What he’s saying here is very simple, yet profound. He’s saying that the animal sacrifices were temporary and never meant to be permanent, because as necessary as they may have once been, they couldn’t fulfill their intended purpose. The author has often repeated this teaching. All the animal sacrifices and offerings people were required to make to God for their sins, year after year, couldn’t possibly fulfill their purpose. And what was their intended purpose? Look at verse 3 again. They were intended to remind the worshipper of God how serious sin is, and its consequences. In some cases, and for those who have a tender conscience before God, this particular purpose of the sacrifices and offerings was partially fulfilled. Any man or woman who love God would be convicted and cut to the heart every time they made a sacrifice and offering for their sins. It was a reminder to them of how much of a sinner we are, and how much every sin we commit hurts God and our fellow man. What a blessing these sacrifices and offerings must have been to those who are genuinely sorry and repentant for their sins! Every time they sacrificed, it broke their heart that they had violated God’s perfect law by sinning. And it must have gladdened their hearts that God had provided a temporary way for forgiveness. That much we can say that the purpose of sacrifices and offerings was partially fulfilled. I say partially because as much as some were convicted of sin through sacrifices, many also offered without a thought to the sins they had committed against God and each other. But they sacrificed and offered because the law required it, and because they thought that’s what God wants— for them to go through the ceremony and ritual of sacrifice. They had no idea that the ceremony and ritual of sacrifice is pointless and meaningless without engaging one’s own heart. “The sacrifices of God are a broken spirit; a broken and contrite heart, O God, you will not despise. (Psalm 51:17)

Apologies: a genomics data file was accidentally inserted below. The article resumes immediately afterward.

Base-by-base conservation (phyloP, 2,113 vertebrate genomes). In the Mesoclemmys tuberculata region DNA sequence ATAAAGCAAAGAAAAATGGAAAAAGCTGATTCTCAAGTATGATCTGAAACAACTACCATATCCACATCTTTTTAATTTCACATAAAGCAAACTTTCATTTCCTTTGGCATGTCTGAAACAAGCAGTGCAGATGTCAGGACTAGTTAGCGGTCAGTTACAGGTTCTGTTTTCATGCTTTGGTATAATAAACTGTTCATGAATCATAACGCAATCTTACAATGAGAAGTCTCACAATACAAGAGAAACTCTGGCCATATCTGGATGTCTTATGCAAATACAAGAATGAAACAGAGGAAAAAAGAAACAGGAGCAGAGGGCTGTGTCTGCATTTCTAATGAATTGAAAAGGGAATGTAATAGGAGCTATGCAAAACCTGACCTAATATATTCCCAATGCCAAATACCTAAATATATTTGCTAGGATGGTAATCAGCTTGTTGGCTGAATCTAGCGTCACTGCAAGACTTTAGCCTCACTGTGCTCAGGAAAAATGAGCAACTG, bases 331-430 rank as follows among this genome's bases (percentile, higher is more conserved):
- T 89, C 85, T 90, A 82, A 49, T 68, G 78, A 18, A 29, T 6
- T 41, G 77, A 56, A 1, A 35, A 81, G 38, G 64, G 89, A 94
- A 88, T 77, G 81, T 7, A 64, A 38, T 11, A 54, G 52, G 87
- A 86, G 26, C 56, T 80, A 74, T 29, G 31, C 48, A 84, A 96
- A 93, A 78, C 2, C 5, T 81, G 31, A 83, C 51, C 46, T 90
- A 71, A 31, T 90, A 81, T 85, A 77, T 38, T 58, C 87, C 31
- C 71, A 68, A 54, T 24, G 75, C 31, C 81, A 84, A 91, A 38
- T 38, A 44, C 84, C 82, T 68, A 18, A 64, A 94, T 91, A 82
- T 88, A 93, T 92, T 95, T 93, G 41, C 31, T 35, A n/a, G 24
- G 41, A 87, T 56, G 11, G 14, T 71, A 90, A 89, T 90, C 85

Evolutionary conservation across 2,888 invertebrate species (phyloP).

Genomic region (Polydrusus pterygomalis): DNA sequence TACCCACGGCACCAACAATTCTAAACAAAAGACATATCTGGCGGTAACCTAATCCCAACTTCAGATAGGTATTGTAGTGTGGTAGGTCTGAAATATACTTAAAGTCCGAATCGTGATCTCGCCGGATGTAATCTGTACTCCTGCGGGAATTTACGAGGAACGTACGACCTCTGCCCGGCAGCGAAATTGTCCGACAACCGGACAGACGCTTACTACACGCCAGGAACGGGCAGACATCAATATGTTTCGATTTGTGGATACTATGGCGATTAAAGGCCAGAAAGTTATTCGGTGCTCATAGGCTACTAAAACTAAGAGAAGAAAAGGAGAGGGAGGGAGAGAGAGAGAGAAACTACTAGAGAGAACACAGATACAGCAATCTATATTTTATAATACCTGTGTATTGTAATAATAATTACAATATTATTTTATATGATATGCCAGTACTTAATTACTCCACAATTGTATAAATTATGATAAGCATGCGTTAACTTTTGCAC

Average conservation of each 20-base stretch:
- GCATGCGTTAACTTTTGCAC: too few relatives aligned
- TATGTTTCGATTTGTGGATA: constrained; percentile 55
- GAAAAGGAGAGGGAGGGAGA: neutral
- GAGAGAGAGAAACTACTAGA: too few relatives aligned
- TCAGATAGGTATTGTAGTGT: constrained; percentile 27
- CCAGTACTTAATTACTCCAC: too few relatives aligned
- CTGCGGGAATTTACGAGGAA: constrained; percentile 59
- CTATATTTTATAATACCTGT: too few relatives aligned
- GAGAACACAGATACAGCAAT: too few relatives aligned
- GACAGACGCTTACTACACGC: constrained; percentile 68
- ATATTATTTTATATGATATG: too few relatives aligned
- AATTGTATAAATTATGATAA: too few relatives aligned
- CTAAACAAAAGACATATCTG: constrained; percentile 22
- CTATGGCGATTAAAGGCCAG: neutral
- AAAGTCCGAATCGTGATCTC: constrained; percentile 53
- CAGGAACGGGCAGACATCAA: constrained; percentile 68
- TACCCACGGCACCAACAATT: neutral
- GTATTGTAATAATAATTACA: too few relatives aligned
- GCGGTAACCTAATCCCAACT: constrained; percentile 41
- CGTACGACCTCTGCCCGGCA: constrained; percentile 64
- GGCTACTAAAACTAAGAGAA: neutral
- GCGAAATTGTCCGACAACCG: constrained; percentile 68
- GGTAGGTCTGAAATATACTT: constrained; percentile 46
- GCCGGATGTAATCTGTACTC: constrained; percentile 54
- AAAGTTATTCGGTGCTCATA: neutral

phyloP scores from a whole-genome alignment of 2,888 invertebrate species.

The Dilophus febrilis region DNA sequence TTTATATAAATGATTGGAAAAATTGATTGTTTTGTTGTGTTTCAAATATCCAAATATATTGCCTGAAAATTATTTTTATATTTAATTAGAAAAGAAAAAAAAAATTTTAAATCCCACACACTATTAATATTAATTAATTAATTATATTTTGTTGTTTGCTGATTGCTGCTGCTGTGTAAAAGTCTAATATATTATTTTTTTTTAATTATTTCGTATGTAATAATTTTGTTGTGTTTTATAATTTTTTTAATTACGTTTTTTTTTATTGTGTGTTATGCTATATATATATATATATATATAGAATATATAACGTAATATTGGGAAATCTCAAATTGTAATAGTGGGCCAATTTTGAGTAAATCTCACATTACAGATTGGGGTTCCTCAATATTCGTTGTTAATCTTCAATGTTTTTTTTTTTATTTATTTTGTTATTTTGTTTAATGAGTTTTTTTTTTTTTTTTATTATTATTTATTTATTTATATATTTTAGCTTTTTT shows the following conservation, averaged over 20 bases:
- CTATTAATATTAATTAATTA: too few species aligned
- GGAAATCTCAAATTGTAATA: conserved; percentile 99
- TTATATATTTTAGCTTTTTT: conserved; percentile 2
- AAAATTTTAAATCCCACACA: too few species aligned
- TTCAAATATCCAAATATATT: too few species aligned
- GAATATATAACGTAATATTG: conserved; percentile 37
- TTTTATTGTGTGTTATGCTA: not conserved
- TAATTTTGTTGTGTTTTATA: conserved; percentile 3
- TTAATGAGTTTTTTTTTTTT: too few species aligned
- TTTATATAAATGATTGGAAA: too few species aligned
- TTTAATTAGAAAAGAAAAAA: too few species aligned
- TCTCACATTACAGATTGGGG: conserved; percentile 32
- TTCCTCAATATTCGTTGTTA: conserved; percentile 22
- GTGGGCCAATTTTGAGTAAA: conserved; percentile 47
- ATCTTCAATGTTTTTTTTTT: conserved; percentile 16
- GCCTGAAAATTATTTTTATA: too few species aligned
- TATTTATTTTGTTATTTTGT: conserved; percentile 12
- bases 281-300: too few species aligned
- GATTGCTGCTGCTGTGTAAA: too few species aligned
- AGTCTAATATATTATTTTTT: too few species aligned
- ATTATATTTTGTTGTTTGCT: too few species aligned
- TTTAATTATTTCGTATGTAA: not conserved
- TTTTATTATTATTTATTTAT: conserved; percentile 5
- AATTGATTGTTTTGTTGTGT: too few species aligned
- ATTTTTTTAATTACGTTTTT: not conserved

But the author mentions other intended purposes for the sacrifice and offering God’s people had to make and which in no way were fulfilled. Look at verse 1. For one, he says that these sacrifices and offerings failed to “make perfect those who draw near to worship”. Look also at verse 2. He also tells us that these sacrifices and offerings failed to cleanse the worshipper from a guilty conscience of sin. In verse 1 he tells us that the law, and consequently the sacrifices and offerings prescribed by the law were only a “shadow of the good things that are coming” and which have already come. Well, these (the intended purpose of sacrifice and offering) are the “good things” he’s talking about, the things that make perfect those who want to worship God, and the cleansing of their consciences from the guilt of sin. Of course, the good things that are coming— have already come! Why? Because they were all realized in and through the coming of our Lord and Savior Jesus Christ. He is by far the “good things” that are coming— and which have already come— because along with his coming to us in the flesh, also came with him God’s mercy and God’s grace, God’s love and his assurances, the Kingdom and the all the promises of God. Indeed the law and the sacrifices were nothing but a shadow of Christ and the blessings of his inheritance.